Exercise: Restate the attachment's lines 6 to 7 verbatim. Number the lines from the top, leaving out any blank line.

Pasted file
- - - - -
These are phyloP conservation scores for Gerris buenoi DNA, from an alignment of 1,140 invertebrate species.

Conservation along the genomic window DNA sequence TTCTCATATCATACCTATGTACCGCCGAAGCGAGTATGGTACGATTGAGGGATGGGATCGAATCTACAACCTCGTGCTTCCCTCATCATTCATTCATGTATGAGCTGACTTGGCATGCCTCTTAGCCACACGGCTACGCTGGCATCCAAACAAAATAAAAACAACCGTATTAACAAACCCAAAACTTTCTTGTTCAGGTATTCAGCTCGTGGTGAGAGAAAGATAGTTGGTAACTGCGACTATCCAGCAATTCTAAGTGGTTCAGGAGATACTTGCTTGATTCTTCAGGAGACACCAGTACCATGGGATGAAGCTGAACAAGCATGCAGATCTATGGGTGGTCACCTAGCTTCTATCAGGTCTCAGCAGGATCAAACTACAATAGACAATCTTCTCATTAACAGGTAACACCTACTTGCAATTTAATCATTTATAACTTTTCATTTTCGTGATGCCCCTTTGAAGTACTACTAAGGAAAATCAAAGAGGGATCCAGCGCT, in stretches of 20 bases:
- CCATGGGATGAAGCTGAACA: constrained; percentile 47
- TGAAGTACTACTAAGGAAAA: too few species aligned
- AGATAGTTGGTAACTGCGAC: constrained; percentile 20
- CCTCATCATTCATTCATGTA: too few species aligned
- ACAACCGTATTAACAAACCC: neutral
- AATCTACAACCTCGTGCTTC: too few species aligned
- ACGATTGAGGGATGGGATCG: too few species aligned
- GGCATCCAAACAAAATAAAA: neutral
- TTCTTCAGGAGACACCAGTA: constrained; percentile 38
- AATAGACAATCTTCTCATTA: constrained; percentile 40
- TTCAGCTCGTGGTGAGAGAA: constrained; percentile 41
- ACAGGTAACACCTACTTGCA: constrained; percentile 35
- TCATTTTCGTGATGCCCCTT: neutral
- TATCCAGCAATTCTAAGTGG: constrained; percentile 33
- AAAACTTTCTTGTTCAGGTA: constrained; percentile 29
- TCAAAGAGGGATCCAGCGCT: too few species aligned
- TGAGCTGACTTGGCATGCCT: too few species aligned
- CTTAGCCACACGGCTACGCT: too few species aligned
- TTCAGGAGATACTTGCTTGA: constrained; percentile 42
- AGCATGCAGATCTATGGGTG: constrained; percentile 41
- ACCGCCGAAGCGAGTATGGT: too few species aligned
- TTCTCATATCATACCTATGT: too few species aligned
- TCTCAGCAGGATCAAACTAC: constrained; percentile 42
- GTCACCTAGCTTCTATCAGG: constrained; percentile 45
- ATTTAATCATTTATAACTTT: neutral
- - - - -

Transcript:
- CCTCATCATTCATTCATGTA: too few species aligned
- ACAACCGTATTAACAAACCC: neutral